A cool-down is the portion immediately following an exercise session that allows the body to gradually transition from an exertional state to a resting or near resting state. Cool-downs should involve a gradual yet continuous decrease in exercise intensity (i.e. from a hard run to an easy jog to a brisk walk), a period of stretching, and rehydration. Durations can vary for different people, but 5-10 minutes is considered adequate. A typical cool-down my consist of a slow jog or walk. Ingestion of a sports drink or some form of carbohydrate is recommended following exercise sessions that last longer than one hour.
Cooling down helps remove lactic acid and allows the heart rate to return to its resting rate. Contrary to popular belief, cool down does not appear to reduce delayed-onset muscle soreness. Any soreness is likely a result of maximal or unaccustomed effort and soft-tissue damage caused by the activity. It is largely believed that DOMS is caused by actual damage or disruption to the body's muscle-cell membranes.A cool down will also allow the person to mentally transition to a non-exercise state, and to ensure adequate venous return and reduce the likelihood of dizziness or fainting. If blood is pooled (venous pooling) in the lower extremities from a sudden cessation of exercise, the high hydrostatic forces decrease venous return and blood pressure declines. Synchronously, the heart rate accelerates, which means the heart muscle needs more blood and oxygen when the oxygen supply may be compromised. Cooling down may also decrease the likelihood of muscle stiffness if stretching is performed.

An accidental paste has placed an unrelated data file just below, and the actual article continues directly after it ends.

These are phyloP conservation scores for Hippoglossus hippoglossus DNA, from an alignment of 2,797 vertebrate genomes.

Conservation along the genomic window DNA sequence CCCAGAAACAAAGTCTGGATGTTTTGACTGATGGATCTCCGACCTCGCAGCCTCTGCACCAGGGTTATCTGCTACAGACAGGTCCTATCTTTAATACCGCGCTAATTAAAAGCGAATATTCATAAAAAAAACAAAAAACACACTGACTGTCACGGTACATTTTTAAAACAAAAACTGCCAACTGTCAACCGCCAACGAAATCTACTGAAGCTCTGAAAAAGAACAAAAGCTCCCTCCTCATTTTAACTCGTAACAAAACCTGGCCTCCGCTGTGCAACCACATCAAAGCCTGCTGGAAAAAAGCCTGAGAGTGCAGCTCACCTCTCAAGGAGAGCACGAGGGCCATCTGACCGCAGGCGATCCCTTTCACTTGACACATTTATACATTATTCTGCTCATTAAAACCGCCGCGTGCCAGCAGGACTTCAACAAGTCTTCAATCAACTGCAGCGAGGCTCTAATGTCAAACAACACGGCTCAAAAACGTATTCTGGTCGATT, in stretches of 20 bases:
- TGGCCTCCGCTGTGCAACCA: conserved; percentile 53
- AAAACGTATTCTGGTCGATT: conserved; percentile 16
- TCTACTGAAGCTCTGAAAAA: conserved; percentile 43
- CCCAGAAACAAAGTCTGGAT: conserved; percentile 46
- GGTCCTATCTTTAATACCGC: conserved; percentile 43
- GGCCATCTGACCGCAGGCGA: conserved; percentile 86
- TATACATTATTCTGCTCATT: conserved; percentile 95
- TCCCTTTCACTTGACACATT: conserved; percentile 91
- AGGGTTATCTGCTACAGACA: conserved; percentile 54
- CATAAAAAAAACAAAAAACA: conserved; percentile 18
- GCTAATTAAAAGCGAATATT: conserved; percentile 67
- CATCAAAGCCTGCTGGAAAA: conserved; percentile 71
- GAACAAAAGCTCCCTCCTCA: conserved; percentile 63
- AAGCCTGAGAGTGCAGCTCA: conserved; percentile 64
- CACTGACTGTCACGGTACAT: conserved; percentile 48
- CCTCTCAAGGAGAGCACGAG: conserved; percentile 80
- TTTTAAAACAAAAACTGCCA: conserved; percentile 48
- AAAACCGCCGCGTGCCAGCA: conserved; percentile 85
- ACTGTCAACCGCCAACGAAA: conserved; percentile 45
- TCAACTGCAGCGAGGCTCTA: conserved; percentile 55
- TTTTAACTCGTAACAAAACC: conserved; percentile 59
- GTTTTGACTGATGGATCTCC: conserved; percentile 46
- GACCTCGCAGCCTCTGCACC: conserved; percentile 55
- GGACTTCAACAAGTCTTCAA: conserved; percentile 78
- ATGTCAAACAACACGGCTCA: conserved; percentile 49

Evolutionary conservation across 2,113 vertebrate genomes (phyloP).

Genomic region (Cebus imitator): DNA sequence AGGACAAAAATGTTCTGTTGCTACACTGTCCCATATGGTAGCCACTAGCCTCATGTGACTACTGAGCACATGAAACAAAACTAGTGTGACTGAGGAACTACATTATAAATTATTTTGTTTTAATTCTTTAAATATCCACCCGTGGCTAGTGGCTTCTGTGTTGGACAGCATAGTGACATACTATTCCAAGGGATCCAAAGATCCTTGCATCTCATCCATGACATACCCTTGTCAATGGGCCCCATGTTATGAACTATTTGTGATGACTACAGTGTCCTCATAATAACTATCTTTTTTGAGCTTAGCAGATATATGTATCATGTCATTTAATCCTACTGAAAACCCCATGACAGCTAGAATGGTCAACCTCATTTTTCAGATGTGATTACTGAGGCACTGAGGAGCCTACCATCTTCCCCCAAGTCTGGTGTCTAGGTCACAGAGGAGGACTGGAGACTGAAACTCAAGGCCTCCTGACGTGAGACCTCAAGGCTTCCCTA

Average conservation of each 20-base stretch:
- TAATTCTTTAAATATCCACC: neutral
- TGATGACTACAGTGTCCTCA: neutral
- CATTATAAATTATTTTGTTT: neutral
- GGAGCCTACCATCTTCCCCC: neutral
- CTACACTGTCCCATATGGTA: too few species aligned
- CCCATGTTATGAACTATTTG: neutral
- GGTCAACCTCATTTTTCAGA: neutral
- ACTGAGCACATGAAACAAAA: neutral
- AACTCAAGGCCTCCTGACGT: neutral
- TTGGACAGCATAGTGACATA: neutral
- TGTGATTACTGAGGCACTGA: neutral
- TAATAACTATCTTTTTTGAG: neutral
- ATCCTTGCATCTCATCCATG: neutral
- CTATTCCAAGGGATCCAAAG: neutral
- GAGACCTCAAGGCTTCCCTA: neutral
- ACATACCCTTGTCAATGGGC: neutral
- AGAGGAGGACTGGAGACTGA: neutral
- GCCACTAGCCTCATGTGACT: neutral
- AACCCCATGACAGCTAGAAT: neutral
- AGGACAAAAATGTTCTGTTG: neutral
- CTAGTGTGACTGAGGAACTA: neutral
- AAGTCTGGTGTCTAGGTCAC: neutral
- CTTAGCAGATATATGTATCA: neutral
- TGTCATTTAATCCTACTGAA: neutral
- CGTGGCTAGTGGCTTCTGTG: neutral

If a cool-down is not performed after strenuous activity, depending on an individual's fitness level and body position, there is an increased chance of dizziness, fainting, heart attack, or stroke.
- ↑ unknown (n.d.). Cooling Down. Wikipedia.org. Retrieved on 2008-05-23.
- ↑ National Acadmey of Sports Medicine (2004). Optimum Performance Training for the Health and Fitness Professional, 2nd ed., Calabasas, CA: NASM.
- ↑ Brian Mac (n.d.). Warm up and Cool down. BrianMac.co.uk. Retrieved on 2008-05-23.
- ↑ 4.0 4.1 4.2 4.3 Brookes, Douglas S. (2004). The Complete Book of Personal Training. Champaign, IL: Human Kinetics, 288-289.